Gilham elaborates on what exactly this Swiss company will do to a given movement and how this will solve any issues that existed.

“On the open heart movement, which is used on quite a few of the models, we’ve basically looked at where the problems have been in the past that have caused reliability issues, and we’ve changed those parts to Swiss parts and re-engineered it, so now it becomes a reliable movement. And where we’ve had more basic automatic movements, we’ve then moved to a Japanese automatic movement, so we’ve got that reliability factor.”

On top of solving the issues that Ingersoll had experienced with the reliability of its Chinese automatic movements, Gilham has also incorporated quartz movements into the new Ingersoll range, which he believes will also help to enhance the brand’s reputation in terms of reliability.

“We’ve introduced quartz to the range as quartz movements are very reliable. Then, to make sure our customers and the consumer understands that actually we’re standing by [our pledge to be more reliable], we’re offering a lifetime warranty with the product.”

A lifetime warranty is not a phrase that you hear every day in the modern world of disposable goods and fast living. It is concrete evidence that Gilham and Ingersoll are backing up their words with actions, so that both retailers and the end consumer know that they’re buying a product that isn’t just handsome but is also going to work.

Ingersoll might have nailed the American look of its new watches, and it appears to have fully addressed and rectified the reliability issues that it used to have, but what about the D-word: Disney? If there’s one thing that everyone remembers about Ingersoll, it’s its collaboration with the world of Mickey Mouse and friends.

“We want to continue that story, being the world’s first collaboration with Disney, but I don’t think it’s been done particularly well in the past,” suggests Gilham.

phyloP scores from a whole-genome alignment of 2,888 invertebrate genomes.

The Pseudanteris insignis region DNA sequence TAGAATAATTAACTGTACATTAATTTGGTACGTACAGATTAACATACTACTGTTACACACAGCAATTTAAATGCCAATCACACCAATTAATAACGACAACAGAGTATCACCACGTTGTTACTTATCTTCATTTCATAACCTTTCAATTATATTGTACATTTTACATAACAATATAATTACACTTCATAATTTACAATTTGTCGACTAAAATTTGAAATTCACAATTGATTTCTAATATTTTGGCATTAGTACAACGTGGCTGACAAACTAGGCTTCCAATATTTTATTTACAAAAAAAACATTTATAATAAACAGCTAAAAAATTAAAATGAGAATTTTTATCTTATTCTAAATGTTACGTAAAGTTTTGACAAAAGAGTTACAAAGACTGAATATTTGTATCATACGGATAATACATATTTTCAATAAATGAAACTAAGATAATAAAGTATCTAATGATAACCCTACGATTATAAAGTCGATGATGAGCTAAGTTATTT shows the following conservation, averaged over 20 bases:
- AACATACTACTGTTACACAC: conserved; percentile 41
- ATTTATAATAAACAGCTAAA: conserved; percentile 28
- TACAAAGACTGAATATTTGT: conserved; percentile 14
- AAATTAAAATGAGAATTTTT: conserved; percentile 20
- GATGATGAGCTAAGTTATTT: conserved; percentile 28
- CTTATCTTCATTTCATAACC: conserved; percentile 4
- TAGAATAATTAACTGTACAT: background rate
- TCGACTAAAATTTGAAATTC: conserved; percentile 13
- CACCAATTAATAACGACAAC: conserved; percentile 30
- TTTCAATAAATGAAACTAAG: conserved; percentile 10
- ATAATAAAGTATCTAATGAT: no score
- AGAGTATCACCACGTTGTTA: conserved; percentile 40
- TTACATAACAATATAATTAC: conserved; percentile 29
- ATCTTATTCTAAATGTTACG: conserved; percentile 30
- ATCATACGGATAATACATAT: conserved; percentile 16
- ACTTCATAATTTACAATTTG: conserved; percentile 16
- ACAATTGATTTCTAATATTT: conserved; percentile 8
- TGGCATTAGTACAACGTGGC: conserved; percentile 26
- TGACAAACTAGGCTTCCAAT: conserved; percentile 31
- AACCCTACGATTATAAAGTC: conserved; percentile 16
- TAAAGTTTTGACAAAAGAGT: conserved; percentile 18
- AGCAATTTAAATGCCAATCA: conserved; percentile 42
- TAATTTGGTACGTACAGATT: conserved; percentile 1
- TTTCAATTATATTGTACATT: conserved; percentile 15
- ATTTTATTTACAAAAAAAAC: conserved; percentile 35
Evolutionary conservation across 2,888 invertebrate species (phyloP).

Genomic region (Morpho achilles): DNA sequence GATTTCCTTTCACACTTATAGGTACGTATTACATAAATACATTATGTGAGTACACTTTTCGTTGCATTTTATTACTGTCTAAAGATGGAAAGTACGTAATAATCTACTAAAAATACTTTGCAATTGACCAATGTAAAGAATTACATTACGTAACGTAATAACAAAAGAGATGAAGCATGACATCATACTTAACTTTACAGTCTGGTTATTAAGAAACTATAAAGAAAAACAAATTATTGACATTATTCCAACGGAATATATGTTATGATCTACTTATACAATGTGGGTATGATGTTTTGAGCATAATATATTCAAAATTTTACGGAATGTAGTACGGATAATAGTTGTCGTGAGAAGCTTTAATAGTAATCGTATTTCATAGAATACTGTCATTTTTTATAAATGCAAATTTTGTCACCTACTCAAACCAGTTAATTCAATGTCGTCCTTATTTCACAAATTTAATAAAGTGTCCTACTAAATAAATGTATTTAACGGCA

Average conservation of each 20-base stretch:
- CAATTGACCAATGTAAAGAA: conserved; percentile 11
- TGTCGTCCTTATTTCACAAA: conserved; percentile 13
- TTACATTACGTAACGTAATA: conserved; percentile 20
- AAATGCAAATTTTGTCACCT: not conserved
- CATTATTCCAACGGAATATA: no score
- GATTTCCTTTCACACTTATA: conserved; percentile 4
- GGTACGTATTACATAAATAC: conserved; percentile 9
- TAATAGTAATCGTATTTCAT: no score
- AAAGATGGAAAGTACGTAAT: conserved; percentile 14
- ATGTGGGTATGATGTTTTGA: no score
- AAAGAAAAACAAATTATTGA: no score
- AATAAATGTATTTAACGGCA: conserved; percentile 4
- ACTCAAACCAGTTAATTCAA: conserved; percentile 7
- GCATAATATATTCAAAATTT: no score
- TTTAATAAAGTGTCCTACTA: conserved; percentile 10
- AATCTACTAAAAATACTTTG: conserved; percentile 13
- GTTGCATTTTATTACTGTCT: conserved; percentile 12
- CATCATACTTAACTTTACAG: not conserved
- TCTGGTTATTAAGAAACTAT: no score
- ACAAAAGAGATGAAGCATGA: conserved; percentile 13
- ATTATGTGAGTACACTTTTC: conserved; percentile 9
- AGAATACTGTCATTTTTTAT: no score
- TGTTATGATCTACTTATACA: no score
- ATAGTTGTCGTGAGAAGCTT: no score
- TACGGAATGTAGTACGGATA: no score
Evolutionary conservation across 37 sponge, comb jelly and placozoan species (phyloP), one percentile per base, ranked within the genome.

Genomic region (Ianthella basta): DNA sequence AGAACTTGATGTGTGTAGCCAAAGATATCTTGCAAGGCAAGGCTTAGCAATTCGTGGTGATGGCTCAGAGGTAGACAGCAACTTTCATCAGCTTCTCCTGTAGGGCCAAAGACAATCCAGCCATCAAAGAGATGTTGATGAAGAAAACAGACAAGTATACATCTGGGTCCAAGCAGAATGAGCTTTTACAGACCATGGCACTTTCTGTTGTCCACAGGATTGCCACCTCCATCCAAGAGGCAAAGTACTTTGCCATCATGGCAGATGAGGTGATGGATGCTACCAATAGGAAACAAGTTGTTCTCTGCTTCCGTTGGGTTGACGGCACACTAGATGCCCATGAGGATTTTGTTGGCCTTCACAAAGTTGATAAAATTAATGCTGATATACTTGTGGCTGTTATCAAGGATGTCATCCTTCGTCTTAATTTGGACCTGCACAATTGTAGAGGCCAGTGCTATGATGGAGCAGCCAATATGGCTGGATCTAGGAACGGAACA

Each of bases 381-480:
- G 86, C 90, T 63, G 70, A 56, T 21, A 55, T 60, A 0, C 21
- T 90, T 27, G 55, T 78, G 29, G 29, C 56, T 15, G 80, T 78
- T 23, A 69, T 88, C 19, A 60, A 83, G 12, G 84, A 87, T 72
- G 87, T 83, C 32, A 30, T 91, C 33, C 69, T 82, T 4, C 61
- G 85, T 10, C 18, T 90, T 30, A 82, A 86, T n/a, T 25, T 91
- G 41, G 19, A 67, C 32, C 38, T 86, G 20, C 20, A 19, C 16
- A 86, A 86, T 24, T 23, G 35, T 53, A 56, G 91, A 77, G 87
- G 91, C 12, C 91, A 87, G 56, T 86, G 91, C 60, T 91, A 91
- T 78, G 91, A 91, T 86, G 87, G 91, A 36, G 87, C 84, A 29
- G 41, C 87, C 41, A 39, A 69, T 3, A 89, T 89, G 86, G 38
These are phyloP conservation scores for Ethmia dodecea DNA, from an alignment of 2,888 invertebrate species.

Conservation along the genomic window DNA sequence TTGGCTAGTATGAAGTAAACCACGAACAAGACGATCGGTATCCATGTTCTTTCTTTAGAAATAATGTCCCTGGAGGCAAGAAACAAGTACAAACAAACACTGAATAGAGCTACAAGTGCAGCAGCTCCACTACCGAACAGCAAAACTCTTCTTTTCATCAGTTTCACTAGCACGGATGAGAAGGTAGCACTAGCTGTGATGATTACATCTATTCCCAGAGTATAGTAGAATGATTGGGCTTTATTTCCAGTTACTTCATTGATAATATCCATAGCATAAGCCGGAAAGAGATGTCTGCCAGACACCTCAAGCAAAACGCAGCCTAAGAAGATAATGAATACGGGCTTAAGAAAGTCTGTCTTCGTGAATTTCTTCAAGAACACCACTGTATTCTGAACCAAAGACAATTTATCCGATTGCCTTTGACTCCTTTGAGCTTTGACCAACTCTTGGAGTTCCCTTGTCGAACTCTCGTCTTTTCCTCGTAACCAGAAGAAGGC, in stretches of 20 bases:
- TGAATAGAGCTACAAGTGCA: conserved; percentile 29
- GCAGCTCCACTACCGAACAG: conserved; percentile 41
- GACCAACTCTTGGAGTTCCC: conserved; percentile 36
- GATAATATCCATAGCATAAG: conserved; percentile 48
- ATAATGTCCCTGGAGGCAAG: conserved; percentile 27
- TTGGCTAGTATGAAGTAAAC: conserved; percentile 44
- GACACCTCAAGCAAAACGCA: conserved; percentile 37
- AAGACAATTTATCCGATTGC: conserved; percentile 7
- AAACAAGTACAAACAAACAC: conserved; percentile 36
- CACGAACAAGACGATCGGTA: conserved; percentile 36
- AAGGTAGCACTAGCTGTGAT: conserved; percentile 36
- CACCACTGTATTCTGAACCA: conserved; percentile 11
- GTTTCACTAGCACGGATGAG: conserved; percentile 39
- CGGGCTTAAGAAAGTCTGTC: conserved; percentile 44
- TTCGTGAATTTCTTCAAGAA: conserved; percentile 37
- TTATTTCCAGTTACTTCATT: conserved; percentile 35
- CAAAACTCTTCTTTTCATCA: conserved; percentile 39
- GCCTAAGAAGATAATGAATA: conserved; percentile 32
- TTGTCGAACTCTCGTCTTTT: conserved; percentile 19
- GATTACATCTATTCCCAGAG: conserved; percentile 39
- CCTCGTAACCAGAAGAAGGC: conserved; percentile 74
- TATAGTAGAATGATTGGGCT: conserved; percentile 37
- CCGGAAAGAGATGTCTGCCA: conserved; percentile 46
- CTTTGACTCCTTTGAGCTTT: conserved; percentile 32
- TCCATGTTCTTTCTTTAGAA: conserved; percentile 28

How did he plan to make the Disney connection work in the way he wanted?

“I wanted to take our Chronicle model, which was one of the original Ingersoll watches, and then put that into into the Disney range. But I wanted to do it in a much more premium way than it’s been done before. If you’re collaborating with something it should be an enhancement of your own brand first and foremost. A lot of the watches we have in the past have huge Mickey Mouse images all over the watch and the Ingersoll logo is a minute detail.

“We wanted to focus on, first and foremost, an Ingersoll watch with just a nod to Disney, if you like. The new Disney collection is made up of premium watches limited to 500 pieces and each one’s numbered. It’s one of 500, two of 500 and so on, and we’ve put that together with a warranty card as well which mirrors, so if you’re one of 500 you’ve got the warranty card that matches the watch.”

This will be music to the ears of thousands of Ingersoll fans around the globe. Of course the rebrand and relaunch will catch the eye of a huge number of new customers, but it’s nice to know that the Disney connection is not only remaining, but will actually be enhanced in the new range.  

Everything is in place for Ingersoll to have a phenomenal 2016 and beyond. Zeon, under the guidance of Gilham, has put in place all the individual elements that go towards making a brand sell product in large volumes. Indeed, with the overwhelmingly positive reception that Ingersoll received at Basel, and with plans to develop it into a lifestyle brand that sells accessories and leather goods etc. as well as watches, Gilham even envisages Ingersoll stores opening in London in the not-too-distant future.

“From a store point of view, we are hopeful that by early 2017 we’ll be opening a few stores in London, starting with one but I’d like to have two or three eventually. What you see on our stand at Baselworld is what we’d like to try and mirror as a blueprint for a store.”

London retail space does not come cheap, so this is surely the final vindication of the brand’s ambition and plans for growth.

All the planning and strategising that has been going on at Zeon HQ for over a year now looks to have finally come to fruition, and watch retailers and watch lovers around the world are all the better for it.